for addressing certain errors that are found in one of four
categories: (1) insanity at the time of trial, (2) a coerced
guilty plea, (3) material evidence withheld by the
prosecutor, or (4) a third-party confession to the crime
during the time between conviction and appeal. Howard v.
State, 2012 Ark. 177, 403 S.W.3d 38.
first point for reversal of the order is that the trial court
abused its discretion by accepting his guilty plea because
the plea was coerced by " overcharging" by the
State. He bases the claim on the fact that he was originally
charged with kidnapping and aggravated residential burglary
and that those charges were dropped in exchange for his plea
of guilty. He contends that those charges, as well as the
furnishing-a-prohibited-articles charge and the
capital-murder charge that was reduced to first-degree
murder, were not supported by the evidence.
concedes that this court has held that a petitioner's
fear of a more severe sentence, if he opts to stand trial
rather than enter a plea of guilty, is not coercion which
warrants granting a writ of error coram nobis. Nevertheless,
he argues that the circumstances of his case are such that
the writ is warranted because there was no " report,
prosecution cover sheet or a primary victim information sheet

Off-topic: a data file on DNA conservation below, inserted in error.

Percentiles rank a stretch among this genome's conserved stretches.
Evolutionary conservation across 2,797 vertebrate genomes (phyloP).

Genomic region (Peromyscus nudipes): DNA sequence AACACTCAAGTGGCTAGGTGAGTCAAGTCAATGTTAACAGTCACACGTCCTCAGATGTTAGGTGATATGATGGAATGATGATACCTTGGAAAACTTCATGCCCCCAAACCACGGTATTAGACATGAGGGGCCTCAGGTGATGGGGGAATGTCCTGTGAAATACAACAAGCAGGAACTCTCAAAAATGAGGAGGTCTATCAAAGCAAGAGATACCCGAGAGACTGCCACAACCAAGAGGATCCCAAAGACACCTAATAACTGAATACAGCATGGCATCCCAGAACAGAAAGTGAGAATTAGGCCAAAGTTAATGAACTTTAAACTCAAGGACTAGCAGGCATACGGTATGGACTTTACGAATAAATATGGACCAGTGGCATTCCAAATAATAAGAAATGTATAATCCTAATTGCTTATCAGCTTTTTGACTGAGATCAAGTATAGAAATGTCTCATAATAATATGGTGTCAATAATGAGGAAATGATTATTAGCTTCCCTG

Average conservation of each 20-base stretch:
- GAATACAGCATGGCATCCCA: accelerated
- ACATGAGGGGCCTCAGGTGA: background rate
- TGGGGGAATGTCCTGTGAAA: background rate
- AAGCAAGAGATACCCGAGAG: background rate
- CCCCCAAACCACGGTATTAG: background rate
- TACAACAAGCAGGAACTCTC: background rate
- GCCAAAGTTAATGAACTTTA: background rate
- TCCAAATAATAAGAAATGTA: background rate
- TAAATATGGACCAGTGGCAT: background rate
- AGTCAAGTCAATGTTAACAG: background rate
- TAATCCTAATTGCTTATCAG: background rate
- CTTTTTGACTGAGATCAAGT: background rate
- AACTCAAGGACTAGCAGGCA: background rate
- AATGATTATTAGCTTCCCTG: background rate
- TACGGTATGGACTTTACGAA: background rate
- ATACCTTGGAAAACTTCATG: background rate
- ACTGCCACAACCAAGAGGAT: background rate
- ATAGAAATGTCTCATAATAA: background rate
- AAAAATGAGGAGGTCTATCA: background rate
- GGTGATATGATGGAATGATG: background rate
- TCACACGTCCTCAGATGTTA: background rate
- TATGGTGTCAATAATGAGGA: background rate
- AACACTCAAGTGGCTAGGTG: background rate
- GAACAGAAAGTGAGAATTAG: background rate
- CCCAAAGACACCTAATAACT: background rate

concerning the kidnapping and aggravated-residential burglary
charges, which the State used to enhance the murder charge to
capital murder." He also argues that the State withheld
evidence from the defense in the form of victim-impact
statements and " the classification of the punishment
and statute on the charge of furnishing a prohibited
article," a crime of which he is actually innocent.
trial court held that Gonder's claims did not justify
granting coram-nobis relief, and we agree. With respect to
Gonder's contention that his guilty plea was coerced by
overcharging, his argument primarily rested on the strength
of the evidence against him. In his petition, he asserted at
length that the facts that supported the original charges
were insufficient to sustain the charges. Issues concerning
the sufficiency of the evidence or the credibility of
witnesses, however, are not cognizable in coram-nobis
proceedings. McArthur v. State, 2014 Ark. 367, at 7,
439 S.W.3d 681, 685, cert. denied, ___ U.S. ___, 135
S.Ct. 1432, 191 L.Ed.2d 391 (2015). Gonder did not
demonstrate that his plea was obtained through intimidation,
coercion, or threats inasmuch as the petition did not allege
that the plea was the result of fear, duress, or threats of
mob violence as previously recognized by this court as
cognizable for coram-nobis relief. Noble v. State,
2015 Ark. 141, 460 S.W.3d 774. The mere fact that Gonder was
aware that he could receive a more severe penalty if he went
to trial did not rise to the level of coercion within the
purview of a coram-nobis proceeding. Nelson, 2014
Ark. 91, 431 S.W.3d 852.
second ground for reversal of the trial court's order,
Gonder argues that the State withheld material evidence
pertaining to the charge of furnishing a prohibited article
into a correctional facility. If the claim were proven, it
would be ground for the writ because the State's
withholding of material evidence is cause to grant the ...